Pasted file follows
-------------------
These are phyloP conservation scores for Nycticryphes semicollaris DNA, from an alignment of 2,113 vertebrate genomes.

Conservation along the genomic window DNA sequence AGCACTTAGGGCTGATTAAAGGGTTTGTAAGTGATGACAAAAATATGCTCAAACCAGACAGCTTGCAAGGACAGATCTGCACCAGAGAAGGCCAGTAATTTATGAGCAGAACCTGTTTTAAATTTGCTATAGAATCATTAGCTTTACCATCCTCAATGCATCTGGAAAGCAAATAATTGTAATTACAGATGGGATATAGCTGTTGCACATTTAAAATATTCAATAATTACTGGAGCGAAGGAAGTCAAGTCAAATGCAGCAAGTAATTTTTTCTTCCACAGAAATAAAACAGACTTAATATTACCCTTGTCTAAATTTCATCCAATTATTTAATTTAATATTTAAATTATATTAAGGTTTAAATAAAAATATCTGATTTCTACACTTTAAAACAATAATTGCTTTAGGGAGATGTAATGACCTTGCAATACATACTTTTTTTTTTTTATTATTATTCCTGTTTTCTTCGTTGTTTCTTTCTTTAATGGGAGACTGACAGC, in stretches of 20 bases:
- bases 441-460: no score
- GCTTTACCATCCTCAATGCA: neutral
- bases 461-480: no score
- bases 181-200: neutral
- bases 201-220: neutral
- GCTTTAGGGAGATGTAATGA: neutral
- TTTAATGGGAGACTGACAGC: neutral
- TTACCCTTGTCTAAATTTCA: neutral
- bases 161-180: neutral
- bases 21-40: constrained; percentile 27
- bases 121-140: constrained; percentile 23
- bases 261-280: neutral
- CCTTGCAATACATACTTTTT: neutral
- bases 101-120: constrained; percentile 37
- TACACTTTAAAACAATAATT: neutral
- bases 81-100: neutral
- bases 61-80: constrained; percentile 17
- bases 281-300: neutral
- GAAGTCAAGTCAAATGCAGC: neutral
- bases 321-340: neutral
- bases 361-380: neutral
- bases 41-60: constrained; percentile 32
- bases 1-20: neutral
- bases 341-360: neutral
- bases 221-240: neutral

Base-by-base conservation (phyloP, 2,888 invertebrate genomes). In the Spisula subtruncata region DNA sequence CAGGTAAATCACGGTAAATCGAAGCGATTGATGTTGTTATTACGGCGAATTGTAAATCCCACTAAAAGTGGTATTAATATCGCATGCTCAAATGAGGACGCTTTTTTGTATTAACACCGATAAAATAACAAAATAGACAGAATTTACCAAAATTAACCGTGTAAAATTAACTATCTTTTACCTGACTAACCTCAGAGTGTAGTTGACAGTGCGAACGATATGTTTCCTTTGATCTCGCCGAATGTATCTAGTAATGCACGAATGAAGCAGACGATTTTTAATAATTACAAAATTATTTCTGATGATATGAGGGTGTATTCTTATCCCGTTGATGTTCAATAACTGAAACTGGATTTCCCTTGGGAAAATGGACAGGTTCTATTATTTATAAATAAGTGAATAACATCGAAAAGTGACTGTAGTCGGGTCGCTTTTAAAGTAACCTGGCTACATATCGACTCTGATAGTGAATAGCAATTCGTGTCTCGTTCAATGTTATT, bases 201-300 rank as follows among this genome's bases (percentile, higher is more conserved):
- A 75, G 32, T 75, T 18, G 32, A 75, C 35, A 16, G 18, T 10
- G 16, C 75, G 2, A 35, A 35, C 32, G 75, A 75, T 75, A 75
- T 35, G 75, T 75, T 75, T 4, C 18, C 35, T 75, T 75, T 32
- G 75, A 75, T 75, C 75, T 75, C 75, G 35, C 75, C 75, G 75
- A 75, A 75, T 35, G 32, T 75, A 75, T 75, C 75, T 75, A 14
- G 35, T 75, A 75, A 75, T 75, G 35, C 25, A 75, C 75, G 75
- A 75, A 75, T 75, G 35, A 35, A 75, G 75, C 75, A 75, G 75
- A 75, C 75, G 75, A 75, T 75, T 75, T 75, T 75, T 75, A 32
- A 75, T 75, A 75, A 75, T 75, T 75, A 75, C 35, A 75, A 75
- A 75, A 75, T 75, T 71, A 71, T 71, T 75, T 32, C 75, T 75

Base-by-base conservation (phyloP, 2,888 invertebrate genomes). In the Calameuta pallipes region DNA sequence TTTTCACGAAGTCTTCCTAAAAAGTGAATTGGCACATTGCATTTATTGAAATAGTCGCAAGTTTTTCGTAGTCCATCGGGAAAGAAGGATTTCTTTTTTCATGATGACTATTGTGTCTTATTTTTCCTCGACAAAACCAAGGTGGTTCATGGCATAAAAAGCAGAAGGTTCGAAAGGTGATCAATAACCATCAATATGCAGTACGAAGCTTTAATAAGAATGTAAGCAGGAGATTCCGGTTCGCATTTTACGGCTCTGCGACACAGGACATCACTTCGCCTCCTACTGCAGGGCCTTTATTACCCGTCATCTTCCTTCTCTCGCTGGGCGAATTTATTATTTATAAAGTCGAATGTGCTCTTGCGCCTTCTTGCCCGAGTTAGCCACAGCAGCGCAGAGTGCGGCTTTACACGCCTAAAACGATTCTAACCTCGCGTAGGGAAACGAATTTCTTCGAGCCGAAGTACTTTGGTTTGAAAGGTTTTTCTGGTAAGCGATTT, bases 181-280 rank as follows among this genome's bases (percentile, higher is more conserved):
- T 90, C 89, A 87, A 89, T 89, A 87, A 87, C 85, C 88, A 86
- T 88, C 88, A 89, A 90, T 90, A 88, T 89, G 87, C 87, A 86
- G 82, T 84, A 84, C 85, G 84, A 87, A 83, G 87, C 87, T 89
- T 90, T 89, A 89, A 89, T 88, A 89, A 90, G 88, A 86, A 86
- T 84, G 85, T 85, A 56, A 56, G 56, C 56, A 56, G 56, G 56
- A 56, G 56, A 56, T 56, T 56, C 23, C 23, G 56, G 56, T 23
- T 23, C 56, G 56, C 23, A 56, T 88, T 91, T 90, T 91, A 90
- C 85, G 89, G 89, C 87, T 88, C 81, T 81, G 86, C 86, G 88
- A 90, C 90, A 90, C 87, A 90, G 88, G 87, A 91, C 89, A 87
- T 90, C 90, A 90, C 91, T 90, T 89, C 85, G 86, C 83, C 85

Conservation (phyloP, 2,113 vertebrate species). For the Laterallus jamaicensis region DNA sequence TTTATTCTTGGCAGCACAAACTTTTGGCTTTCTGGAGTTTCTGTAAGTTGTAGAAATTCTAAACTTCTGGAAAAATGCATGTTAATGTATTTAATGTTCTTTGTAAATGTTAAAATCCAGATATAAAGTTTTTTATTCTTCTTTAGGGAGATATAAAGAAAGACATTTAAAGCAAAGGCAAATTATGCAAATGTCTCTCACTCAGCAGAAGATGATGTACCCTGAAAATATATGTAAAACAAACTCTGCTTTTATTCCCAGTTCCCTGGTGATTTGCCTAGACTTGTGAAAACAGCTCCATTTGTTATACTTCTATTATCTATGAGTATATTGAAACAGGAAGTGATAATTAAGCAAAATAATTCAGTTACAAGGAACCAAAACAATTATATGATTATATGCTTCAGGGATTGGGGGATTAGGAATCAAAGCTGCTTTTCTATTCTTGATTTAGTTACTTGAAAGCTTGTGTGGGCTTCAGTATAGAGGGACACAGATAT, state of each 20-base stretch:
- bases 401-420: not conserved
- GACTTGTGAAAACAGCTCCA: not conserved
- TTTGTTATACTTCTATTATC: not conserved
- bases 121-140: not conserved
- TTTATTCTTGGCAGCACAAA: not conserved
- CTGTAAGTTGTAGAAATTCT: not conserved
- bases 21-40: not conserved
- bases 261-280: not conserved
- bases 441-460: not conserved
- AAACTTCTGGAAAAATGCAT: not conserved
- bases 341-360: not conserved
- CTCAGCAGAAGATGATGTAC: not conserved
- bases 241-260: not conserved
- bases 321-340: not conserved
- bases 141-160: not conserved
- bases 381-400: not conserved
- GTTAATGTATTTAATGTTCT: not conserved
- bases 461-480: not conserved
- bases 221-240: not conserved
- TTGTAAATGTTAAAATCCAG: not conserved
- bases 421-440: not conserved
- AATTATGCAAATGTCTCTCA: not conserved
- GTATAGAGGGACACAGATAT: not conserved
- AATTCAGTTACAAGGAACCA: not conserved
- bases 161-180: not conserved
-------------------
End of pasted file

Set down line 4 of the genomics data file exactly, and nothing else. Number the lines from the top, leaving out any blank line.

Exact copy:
- GCTTTACCATCCTCAATGCA: neutral